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This is a question from careercup.com. You are given an alphanumeric string. Complete the function sortSegments that will segment the string into substrings of consecutive letters or numbers and then sort the substrings. For example, the string "AZQF013452BAB" will result in "AFQZ012345ABB". The input letters will be uppercase and numbers will be between 0 and 9 inclusive.

#include <iostream>
#include <string>
#include <algorithm>

void sortSegments(std::string& input)
{
    bool toggle1 = isalpha(input[0])? true: false;
    size_t k = 0;
    for(size_t i = 1; i <= input.size(); ++i)
    {
        bool toggle2 = isalpha(input[i])? true: false;
        if(toggle1 != toggle2)
        {
            std::sort(input.begin()+k, input.begin()+i);
            toggle1 = toggle2;
            k=i;
        }
    }
}

int main()
{
    std::string input("AZQKF013452BAB");
    sortSegments(input);
    std::cout << input;
}
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  • \$\begingroup\$ As style only improvement - you can make your function to return reference to input to allow calls chaining std::cout << sortSegments(input) << '\n'; \$\endgroup\$ – Artemy Vysotsky Sep 12 '17 at 5:22
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FWIW, your function has a bug.

If you change the input string to "AZQKF013452BAB98", you will notice the problem.

The reason for the bug it that the null character is neither a digit nor an alphabetical character.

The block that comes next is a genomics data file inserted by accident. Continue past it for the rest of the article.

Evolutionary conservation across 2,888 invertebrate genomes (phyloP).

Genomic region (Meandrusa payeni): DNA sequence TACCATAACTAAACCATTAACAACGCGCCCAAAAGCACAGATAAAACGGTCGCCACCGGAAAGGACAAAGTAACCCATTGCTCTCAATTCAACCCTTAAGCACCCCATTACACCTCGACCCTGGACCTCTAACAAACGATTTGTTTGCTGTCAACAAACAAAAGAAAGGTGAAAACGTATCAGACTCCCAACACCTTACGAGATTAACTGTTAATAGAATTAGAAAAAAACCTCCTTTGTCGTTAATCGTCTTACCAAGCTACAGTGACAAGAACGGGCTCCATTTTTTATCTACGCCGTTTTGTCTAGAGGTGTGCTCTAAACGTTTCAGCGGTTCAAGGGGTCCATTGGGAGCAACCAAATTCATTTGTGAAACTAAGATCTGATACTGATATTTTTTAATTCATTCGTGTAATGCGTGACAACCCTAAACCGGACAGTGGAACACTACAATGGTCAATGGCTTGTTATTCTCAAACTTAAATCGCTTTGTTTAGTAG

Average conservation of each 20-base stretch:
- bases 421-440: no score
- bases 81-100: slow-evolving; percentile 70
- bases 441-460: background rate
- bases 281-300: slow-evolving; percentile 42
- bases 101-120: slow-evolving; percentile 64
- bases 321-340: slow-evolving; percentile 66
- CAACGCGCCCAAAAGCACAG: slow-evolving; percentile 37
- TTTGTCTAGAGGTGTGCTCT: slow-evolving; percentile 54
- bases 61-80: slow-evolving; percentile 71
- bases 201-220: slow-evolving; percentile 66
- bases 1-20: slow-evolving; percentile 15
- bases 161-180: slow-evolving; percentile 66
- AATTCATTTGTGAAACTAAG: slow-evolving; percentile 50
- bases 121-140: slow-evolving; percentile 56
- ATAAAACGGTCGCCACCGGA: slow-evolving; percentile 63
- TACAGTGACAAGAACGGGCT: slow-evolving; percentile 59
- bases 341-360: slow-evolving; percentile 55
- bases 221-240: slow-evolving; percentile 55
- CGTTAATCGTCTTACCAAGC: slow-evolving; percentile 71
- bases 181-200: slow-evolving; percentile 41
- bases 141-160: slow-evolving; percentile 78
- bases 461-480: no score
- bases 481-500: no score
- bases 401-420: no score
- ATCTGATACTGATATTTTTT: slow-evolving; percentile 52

Here's an updated version of the function that fixes the bug.

void sortSegments(std::string& input)
{
    bool toggle1 = isalpha(input[0])? true: false;
    size_t k = 0;

    // Change the <= to <
    for(size_t i = 0; i < input.size(); ++i)
    {
        bool toggle2 = isalpha(input[i])? true: false;
        if(toggle1 != toggle2)
        {
            std::sort(input.begin()+k, input.begin()+i);
            toggle1 = toggle2;
            k=i;
        }
    }

    // Sort the remaining characters.
    std::sort(input.begin()+k, input.end());
}
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    \$\begingroup\$ Why do you need i outside the loop? it should be equal to input.size() when loop exits, or just pass input.end(). I would rewrite it using iterators from the beginning \$\endgroup\$ – Artemy Vysotsky Sep 12 '17 at 4:04
  • \$\begingroup\$ @ArtemyVysotsky, good point. \$\endgroup\$ – R Sahu Sep 12 '17 at 5:08
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    \$\begingroup\$ your fix is not good - choose begin()+size() or end(). Just size() will not compile \$\endgroup\$ – Artemy Vysotsky Sep 12 '17 at 5:13

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